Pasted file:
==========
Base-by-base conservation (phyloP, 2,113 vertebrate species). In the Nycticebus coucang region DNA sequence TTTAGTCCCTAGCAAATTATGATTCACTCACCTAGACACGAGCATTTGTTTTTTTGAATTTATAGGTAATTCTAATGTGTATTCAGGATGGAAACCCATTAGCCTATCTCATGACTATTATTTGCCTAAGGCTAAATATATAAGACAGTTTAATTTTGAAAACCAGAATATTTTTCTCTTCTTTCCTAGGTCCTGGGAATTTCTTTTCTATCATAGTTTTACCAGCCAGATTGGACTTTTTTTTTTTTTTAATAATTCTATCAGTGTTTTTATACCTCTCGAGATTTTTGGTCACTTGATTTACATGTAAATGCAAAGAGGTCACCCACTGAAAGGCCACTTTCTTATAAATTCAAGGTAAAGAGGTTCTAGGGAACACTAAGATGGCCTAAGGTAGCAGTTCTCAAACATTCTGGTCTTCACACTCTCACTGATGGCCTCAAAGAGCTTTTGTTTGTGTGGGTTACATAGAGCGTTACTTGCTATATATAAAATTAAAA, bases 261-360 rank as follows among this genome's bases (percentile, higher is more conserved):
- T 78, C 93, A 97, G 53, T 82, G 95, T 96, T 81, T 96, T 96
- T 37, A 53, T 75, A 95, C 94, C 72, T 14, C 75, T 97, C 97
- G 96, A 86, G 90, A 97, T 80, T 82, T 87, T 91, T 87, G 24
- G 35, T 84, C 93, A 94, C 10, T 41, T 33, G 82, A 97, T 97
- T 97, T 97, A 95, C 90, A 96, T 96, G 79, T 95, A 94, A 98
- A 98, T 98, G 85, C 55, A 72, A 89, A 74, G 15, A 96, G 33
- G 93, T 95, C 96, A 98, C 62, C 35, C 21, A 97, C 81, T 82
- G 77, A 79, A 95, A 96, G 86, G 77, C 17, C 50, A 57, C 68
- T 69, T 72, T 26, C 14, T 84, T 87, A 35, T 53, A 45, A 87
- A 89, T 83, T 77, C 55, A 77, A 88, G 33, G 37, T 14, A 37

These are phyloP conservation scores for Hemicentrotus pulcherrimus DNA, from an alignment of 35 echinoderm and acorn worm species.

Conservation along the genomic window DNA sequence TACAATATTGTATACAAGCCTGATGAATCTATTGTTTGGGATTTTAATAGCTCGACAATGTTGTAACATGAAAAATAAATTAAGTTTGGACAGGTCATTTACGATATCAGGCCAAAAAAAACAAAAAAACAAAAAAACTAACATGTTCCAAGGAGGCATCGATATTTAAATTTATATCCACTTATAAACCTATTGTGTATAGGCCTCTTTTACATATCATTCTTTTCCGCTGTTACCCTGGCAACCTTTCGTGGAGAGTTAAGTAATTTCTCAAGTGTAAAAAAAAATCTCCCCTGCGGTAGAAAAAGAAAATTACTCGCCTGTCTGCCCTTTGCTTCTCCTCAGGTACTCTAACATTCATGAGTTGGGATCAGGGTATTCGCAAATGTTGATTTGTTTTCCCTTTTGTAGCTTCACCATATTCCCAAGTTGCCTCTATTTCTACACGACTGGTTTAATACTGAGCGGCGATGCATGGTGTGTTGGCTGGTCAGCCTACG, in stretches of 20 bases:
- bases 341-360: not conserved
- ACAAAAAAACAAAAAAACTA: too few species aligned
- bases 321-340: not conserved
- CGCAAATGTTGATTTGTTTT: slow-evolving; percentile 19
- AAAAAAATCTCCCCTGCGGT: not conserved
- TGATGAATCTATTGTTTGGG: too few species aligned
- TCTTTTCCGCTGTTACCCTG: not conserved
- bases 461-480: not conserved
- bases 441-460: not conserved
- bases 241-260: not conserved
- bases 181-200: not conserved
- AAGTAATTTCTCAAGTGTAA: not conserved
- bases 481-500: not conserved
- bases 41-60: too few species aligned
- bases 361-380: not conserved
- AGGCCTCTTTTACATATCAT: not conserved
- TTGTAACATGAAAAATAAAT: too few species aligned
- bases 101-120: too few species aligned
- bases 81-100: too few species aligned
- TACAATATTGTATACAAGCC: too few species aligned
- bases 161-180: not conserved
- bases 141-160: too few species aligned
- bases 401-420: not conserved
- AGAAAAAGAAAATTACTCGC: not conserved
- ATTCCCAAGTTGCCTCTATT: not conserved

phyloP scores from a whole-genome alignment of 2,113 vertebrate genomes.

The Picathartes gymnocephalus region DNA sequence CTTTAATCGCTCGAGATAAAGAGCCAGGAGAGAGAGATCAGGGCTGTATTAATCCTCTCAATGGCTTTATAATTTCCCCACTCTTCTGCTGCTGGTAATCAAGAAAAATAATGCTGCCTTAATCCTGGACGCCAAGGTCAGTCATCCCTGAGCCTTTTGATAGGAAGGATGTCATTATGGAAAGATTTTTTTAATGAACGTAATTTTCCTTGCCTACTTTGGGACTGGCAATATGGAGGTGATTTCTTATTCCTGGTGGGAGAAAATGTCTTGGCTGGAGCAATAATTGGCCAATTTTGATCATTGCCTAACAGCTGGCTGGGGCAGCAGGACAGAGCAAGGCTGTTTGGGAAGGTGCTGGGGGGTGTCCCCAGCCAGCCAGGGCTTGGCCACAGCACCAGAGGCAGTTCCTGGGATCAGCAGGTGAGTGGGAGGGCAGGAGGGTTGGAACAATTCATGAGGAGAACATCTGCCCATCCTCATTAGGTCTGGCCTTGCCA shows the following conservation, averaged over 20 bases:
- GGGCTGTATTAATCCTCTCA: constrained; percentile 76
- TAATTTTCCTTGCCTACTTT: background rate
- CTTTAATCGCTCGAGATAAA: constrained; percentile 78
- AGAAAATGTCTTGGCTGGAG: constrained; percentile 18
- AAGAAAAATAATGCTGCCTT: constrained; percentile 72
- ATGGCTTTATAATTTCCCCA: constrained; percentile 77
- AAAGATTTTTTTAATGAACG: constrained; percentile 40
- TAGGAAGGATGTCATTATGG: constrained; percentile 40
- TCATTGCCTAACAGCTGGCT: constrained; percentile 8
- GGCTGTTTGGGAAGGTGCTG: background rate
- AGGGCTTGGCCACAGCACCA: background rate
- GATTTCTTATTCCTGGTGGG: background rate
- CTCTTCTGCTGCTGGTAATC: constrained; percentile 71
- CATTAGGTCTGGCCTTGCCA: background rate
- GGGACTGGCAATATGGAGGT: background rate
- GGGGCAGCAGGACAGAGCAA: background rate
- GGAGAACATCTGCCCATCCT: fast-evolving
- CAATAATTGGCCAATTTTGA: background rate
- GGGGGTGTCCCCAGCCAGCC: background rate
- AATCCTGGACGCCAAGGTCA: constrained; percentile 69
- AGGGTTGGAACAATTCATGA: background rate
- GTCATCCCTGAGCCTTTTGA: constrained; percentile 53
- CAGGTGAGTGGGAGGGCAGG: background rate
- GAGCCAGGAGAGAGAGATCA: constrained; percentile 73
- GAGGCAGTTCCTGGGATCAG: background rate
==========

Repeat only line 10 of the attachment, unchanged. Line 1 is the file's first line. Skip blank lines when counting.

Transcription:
- T 69, T 72, T 26, C 14, T 84, T 87, A 35, T 53, A 45, A 87